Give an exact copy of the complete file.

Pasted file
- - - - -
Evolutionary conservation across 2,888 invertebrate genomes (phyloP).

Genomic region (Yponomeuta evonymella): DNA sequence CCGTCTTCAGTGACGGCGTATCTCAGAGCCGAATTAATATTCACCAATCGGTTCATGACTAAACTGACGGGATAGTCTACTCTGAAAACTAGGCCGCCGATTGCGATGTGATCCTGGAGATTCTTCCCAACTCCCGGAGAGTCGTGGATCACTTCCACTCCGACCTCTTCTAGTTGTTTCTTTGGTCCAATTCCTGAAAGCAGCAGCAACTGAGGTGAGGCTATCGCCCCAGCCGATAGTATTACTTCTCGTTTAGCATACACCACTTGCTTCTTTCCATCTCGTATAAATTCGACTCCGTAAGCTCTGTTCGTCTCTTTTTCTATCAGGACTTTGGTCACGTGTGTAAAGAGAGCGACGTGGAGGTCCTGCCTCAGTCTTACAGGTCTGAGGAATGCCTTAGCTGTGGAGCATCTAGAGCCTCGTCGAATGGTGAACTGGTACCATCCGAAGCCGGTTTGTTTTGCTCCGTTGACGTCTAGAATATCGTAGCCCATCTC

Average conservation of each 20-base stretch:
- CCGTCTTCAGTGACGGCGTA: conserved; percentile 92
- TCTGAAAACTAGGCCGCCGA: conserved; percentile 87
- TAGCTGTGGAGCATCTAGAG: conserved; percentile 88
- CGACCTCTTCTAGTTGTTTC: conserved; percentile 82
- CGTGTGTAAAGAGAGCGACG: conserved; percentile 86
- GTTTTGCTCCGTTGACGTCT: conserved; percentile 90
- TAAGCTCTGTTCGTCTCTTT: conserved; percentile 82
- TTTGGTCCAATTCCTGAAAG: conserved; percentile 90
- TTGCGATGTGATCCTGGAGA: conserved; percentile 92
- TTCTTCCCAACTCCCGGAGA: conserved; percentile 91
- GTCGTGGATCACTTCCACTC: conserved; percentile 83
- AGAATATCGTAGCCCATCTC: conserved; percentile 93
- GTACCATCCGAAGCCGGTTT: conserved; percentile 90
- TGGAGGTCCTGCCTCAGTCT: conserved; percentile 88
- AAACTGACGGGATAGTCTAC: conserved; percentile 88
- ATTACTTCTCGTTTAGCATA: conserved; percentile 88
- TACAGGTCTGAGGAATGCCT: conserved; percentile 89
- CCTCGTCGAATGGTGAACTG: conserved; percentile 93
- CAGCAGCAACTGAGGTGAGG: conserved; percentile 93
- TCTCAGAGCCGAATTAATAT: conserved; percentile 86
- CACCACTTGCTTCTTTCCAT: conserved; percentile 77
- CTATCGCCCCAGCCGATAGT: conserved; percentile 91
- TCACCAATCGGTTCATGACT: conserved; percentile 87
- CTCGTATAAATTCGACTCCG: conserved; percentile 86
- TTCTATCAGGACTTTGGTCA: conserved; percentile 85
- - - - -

Evolutionary conservation across 2,888 invertebrate genomes (phyloP).

Genomic region (Yponomeuta evonymella): DNA sequence CCGTCTTCAGTGACGGCGTATCTCAGAGCCGAATTAATATTCACCAATCGGTTCATGACTAAACTGACGGGATAGTCTACTCTGAAAACTAGGCCGCCGATTGCGATGTGATCCTGGAGATTCTTCCCAACTCCCGGAGAGTCGTGGATCACTTCCACTCCGACCTCTTCTAGTTGTTTCTTTGGTCCAATTCCTGAAAGCAGCAGCAACTGAGGTGAGGCTATCGCCCCAGCCGATAGTATTACTTCTCGTTTAGCATACACCACTTGCTTCTTTCCATCTCGTATAAATTCGACTCCGTAAGCTCTGTTCGTCTCTTTTTCTATCAGGACTTTGGTCACGTGTGTAAAGAGAGCGACGTGGAGGTCCTGCCTCAGTCTTACAGGTCTGAGGAATGCCTTAGCTGTGGAGCATCTAGAGCCTCGTCGAATGGTGAACTGGTACCATCCGAAGCCGGTTTGTTTTGCTCCGTTGACGTCTAGAATATCGTAGCCCATCTC

Average conservation of each 20-base stretch:
- CCGTCTTCAGTGACGGCGTA: conserved; percentile 92
- TCTGAAAACTAGGCCGCCGA: conserved; percentile 87
- TAGCTGTGGAGCATCTAGAG: conserved; percentile 88
- CGACCTCTTCTAGTTGTTTC: conserved; percentile 82
- CGTGTGTAAAGAGAGCGACG: conserved; percentile 86
- GTTTTGCTCCGTTGACGTCT: conserved; percentile 90
- TAAGCTCTGTTCGTCTCTTT: conserved; percentile 82
- TTTGGTCCAATTCCTGAAAG: conserved; percentile 90
- TTGCGATGTGATCCTGGAGA: conserved; percentile 92
- TTCTTCCCAACTCCCGGAGA: conserved; percentile 91
- GTCGTGGATCACTTCCACTC: conserved; percentile 83
- AGAATATCGTAGCCCATCTC: conserved; percentile 93
- GTACCATCCGAAGCCGGTTT: conserved; percentile 90
- TGGAGGTCCTGCCTCAGTCT: conserved; percentile 88
- AAACTGACGGGATAGTCTAC: conserved; percentile 88
- ATTACTTCTCGTTTAGCATA: conserved; percentile 88
- TACAGGTCTGAGGAATGCCT: conserved; percentile 89
- CCTCGTCGAATGGTGAACTG: conserved; percentile 93
- CAGCAGCAACTGAGGTGAGG: conserved; percentile 93
- TCTCAGAGCCGAATTAATAT: conserved; percentile 86
- CACCACTTGCTTCTTTCCAT: conserved; percentile 77
- CTATCGCCCCAGCCGATAGT: conserved; percentile 91
- TCACCAATCGGTTCATGACT: conserved; percentile 87
- CTCGTATAAATTCGACTCCG: conserved; percentile 86
- TTCTATCAGGACTTTGGTCA: conserved; percentile 85